written by Heather Menzies

There’s something magical and almost mystical about turning dead and decomposing matter into soil that will sustain new life. There’s also a lot of practical knowledge involved. Here’s a distillation of what Simon Nattrass shared with Commons gardeners at a composting workshop on Earth Day eve.

The carbon/nitrogen ratio should be 30 to 1.

Good carbon sources are straw, deciduous wood shavings and leaves, shredded newspaper and cardboard, dry old flower stalks and other woody stems (just not wood itself).

Good nitrogen sources are grass clippings (preferably left to dry a bit first), weeds (but not the roots),) and animal manure (chicken manure very high in nitrogen; horse manure much lower) and raw fruit/vegie scraps (Cut up any lemons first, and don’t use onion; check online for other things to avoid.)

Aerating the compost is essential to support the aerobic microbes at work, and deter the anaerobic. This best achieved by layering, and occasional turning. Perforated pipes can also be inserted.

Wood ash is good, if sprinkled in as a layer; not too much though.

The temperature inside the compost heap/bin should be bathwater warm, not hot. Excessive heat means too much nitrogen.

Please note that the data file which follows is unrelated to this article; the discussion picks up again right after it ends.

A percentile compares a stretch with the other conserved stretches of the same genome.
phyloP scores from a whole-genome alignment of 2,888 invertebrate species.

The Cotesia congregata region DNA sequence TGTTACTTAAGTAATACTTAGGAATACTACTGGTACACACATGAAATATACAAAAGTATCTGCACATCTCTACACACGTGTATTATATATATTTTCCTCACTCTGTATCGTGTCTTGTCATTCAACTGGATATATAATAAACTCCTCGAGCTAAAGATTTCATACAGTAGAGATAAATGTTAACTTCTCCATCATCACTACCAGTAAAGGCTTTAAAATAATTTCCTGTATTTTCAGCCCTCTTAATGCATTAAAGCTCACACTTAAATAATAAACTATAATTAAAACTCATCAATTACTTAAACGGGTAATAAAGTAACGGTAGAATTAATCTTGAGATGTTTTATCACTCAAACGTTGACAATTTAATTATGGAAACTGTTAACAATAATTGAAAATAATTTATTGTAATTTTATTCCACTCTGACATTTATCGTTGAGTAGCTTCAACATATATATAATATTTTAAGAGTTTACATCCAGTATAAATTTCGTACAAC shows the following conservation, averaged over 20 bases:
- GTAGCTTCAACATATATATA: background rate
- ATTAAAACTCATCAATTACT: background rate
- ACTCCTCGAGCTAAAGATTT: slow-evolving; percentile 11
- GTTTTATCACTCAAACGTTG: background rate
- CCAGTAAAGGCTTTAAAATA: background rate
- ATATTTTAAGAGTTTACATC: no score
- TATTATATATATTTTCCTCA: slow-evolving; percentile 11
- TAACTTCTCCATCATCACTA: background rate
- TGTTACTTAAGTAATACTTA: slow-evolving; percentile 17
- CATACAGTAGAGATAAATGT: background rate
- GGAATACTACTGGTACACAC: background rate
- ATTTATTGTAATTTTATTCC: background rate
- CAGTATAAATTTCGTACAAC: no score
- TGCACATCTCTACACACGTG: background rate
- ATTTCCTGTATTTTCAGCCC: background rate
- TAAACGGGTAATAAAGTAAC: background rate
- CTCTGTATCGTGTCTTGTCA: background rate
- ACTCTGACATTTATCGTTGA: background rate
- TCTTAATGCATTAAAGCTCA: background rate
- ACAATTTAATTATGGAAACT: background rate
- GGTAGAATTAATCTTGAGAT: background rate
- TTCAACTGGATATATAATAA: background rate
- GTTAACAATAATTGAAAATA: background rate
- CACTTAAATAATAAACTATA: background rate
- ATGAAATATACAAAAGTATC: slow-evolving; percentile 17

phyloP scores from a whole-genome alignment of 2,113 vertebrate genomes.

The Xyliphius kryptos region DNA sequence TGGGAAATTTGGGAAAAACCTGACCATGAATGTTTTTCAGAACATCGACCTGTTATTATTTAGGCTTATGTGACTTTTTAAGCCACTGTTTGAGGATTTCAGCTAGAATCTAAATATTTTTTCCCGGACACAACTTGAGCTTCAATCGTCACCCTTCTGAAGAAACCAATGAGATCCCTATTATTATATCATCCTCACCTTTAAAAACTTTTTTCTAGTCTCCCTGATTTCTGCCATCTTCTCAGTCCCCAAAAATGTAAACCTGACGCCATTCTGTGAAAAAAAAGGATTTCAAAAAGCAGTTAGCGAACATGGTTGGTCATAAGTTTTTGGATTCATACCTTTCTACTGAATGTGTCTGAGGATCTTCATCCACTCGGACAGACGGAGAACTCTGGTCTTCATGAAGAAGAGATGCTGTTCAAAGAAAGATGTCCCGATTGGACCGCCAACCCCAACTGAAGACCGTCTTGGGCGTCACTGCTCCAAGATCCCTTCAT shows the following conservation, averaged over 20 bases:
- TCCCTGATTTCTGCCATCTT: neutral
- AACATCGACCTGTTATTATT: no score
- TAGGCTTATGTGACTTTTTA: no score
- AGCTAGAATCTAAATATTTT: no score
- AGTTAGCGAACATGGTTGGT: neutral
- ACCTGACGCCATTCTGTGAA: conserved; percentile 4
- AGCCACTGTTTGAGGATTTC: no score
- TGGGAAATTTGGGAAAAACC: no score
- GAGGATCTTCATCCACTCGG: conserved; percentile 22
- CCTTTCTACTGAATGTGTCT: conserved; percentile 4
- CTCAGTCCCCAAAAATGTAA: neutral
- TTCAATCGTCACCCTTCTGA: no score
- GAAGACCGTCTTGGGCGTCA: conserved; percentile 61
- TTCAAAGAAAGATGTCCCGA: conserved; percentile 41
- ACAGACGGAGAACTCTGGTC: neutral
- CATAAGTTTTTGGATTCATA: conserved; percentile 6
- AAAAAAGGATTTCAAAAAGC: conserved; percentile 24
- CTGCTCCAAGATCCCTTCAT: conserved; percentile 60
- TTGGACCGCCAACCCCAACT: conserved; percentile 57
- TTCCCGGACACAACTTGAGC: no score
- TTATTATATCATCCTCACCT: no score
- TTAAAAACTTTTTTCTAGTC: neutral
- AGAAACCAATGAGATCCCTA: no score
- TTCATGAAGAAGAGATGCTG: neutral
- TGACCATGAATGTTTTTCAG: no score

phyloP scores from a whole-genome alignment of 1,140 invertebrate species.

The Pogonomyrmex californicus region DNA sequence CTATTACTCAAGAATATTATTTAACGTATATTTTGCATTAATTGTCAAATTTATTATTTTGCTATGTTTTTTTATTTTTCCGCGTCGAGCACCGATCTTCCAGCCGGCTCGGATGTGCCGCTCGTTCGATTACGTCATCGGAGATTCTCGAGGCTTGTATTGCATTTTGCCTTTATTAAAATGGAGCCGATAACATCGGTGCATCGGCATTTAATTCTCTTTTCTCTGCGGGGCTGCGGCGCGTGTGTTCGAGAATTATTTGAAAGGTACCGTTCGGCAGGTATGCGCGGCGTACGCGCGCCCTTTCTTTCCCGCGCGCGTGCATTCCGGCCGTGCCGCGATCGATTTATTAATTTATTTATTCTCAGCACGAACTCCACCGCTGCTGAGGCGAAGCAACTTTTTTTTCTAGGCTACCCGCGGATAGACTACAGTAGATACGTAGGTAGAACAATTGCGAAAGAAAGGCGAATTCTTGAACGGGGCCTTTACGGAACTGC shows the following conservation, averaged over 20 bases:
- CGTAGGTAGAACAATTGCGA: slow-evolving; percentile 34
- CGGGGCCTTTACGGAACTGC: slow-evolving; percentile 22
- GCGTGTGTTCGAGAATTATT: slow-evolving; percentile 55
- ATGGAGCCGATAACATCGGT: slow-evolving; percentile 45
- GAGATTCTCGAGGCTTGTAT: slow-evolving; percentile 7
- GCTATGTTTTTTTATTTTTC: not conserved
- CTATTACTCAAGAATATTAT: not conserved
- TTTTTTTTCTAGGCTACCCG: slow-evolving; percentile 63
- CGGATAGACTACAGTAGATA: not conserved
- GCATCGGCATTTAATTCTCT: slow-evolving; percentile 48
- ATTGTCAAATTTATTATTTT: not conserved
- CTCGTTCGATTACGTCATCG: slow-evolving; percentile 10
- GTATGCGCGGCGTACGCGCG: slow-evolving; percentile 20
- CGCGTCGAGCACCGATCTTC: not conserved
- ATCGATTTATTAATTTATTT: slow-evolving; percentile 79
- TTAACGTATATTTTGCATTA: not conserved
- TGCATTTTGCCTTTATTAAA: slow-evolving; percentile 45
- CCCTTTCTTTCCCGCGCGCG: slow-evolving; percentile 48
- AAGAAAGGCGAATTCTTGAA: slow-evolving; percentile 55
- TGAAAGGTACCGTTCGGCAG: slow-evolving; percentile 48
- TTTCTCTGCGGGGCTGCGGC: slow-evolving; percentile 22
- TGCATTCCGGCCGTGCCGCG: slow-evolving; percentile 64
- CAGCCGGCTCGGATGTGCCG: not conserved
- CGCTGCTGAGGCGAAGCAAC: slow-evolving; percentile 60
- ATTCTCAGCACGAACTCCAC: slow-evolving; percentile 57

Keeping the moisture level right is also essential. The compost should be moist like a chocolate cake, not wet; when grabbing some into your hand and forming a fist, it should stick together at least a bit.

The least-labour method involves adding new materials (beyond kitchen scraps) three or four times a year, and turning the heap only once. If you have a 3-bay compost setup, this turning could be into the second bin where the compost will continue composting for the first of 2 years before use.

You can get useable compost faster if you turn and add material more often, and if you add red wriggly worms. They produce half their weight in castings (poop) every day.

Centipedes, millipedes and spiders in your compost is good; it suggests there’s good activity going on. Sowbugs tend to signal too much carbon.